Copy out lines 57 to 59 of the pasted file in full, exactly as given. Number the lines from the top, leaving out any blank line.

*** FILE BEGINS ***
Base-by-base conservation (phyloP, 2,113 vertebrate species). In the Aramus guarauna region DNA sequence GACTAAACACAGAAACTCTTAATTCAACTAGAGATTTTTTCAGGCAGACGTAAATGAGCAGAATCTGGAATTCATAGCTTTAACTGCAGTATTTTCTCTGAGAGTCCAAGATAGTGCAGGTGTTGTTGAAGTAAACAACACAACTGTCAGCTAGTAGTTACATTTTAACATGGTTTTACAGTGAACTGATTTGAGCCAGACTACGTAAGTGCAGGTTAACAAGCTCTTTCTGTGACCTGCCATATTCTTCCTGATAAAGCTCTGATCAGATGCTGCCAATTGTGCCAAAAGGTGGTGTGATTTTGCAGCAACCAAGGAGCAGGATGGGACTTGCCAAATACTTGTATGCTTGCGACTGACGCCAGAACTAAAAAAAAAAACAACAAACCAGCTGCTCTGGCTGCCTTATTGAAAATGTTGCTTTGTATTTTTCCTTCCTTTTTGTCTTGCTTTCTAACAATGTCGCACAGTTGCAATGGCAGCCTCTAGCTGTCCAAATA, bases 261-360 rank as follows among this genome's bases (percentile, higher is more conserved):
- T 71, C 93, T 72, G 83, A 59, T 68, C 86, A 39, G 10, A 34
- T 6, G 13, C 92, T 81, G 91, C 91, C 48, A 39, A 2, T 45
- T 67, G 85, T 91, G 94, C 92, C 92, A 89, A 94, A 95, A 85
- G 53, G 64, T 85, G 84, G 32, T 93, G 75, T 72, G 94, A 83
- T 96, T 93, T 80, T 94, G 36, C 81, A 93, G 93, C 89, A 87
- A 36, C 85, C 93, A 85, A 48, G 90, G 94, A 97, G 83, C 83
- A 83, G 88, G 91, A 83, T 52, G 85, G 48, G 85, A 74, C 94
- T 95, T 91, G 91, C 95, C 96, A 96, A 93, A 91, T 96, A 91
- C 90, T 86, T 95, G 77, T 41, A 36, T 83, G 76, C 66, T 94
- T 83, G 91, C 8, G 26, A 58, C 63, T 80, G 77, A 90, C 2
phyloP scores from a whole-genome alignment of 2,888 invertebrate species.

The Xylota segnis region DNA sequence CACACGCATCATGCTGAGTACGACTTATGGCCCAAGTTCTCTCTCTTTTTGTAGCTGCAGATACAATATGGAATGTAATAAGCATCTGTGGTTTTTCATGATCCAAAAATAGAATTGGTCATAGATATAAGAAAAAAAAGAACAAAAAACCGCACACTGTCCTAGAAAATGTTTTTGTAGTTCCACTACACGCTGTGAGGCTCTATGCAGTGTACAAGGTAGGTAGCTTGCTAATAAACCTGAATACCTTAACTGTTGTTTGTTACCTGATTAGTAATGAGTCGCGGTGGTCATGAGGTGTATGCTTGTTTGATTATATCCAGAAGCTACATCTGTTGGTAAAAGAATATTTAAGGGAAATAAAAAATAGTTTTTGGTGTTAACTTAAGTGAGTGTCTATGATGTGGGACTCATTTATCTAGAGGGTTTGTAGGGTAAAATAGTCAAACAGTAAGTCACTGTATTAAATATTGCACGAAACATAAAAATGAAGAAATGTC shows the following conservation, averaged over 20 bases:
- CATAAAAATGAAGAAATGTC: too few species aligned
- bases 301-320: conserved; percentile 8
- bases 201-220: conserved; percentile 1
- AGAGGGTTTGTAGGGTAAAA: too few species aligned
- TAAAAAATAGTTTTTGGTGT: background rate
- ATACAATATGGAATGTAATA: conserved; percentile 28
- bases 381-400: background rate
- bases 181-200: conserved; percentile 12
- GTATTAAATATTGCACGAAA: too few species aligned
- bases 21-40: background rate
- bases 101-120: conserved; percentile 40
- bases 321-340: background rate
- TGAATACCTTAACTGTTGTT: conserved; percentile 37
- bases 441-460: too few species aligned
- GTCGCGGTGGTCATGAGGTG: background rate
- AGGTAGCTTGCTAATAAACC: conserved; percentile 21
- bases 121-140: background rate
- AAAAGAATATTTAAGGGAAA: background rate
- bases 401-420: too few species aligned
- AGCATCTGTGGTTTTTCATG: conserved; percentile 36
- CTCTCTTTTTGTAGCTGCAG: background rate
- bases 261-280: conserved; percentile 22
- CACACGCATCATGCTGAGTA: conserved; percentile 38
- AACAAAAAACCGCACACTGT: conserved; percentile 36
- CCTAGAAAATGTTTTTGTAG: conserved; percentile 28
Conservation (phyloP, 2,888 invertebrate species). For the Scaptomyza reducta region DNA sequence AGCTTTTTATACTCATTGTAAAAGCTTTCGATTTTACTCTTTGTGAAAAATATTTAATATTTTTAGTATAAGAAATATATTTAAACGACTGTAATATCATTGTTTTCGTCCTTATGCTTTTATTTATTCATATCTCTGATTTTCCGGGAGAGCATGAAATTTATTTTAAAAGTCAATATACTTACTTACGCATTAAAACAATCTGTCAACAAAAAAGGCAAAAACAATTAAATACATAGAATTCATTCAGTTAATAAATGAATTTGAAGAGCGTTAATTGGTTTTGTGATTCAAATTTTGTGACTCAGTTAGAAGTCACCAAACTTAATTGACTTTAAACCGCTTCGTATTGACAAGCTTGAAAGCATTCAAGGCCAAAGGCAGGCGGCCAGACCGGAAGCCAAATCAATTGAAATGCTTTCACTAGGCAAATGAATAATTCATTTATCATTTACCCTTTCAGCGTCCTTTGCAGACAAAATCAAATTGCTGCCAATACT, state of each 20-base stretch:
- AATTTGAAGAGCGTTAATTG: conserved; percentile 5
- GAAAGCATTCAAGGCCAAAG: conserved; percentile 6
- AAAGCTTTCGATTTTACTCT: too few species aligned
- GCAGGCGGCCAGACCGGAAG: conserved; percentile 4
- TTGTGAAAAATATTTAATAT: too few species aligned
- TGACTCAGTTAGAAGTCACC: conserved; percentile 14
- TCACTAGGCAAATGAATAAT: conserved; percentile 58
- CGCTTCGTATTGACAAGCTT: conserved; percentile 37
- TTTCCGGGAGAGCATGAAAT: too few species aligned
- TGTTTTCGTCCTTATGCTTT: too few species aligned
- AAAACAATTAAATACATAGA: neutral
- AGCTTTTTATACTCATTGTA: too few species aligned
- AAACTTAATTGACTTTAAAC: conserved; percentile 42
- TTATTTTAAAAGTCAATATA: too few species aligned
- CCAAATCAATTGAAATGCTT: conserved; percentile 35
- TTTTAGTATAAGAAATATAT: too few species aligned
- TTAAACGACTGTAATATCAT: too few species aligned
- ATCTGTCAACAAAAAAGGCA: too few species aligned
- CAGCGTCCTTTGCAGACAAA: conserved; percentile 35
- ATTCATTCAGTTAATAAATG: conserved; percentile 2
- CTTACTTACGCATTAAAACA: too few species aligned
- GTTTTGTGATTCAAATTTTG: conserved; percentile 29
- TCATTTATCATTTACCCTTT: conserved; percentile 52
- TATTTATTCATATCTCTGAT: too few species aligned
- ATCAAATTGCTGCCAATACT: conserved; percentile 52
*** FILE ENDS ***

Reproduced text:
- ATCTGTCAACAAAAAAGGCA: too few species aligned
- CAGCGTCCTTTGCAGACAAA: conserved; percentile 35
- ATTCATTCAGTTAATAAATG: conserved; percentile 2